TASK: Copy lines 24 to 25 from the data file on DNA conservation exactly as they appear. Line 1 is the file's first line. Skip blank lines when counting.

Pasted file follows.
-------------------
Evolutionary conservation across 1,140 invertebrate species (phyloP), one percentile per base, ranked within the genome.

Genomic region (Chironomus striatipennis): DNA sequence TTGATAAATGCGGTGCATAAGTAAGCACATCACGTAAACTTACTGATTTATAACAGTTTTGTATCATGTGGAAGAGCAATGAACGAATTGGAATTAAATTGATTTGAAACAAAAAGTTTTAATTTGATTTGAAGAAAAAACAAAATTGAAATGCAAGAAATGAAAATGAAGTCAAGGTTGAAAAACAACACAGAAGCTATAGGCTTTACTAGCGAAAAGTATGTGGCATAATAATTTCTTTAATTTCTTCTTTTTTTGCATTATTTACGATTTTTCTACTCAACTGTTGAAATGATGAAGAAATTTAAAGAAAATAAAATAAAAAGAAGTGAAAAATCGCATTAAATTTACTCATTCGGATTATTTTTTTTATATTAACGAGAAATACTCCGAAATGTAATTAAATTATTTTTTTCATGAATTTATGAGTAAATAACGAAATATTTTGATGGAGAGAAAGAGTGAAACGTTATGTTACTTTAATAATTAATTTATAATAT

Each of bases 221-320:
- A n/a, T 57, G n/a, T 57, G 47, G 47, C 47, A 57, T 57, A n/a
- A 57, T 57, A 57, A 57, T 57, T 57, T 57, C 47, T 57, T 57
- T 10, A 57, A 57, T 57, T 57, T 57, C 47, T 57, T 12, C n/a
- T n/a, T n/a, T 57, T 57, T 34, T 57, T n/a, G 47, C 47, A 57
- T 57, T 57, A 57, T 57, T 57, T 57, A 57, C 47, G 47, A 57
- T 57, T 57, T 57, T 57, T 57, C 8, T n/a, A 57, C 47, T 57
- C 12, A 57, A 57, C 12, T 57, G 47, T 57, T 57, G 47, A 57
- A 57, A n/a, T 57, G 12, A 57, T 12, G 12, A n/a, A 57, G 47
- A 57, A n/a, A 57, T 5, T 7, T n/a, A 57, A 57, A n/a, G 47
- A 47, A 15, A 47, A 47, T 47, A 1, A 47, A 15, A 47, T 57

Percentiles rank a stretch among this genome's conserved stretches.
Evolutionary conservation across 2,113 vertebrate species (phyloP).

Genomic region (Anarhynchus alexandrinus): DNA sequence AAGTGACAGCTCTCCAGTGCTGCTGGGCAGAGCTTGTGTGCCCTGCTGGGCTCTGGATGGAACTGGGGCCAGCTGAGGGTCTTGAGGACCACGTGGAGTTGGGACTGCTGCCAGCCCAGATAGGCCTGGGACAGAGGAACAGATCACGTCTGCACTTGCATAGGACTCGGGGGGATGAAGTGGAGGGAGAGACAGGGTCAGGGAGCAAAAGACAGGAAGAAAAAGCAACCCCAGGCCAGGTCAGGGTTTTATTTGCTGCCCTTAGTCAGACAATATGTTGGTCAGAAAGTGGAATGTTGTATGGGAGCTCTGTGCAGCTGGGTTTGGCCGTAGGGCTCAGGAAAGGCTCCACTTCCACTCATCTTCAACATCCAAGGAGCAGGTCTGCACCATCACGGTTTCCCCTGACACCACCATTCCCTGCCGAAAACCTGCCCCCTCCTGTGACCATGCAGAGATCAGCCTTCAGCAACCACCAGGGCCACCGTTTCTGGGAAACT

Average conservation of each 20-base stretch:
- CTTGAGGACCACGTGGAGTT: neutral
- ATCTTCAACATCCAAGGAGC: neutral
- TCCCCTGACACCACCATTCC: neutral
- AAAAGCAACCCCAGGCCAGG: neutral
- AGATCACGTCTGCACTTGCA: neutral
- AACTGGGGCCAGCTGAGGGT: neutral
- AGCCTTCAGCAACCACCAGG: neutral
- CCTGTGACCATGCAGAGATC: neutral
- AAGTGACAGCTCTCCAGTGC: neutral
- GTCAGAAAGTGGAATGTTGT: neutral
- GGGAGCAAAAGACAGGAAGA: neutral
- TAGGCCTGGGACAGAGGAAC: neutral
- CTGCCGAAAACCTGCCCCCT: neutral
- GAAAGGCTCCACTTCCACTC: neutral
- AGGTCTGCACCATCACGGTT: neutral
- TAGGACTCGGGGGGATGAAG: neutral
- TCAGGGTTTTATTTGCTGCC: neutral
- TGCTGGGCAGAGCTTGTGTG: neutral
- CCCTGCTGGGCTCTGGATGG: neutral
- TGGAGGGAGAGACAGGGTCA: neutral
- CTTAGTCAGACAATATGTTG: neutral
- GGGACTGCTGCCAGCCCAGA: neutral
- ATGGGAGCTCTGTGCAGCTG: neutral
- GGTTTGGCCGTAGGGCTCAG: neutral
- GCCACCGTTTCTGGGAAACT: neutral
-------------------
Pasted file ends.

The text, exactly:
- AGCCTTCAGCAACCACCAGG: neutral
- CCTGTGACCATGCAGAGATC: neutral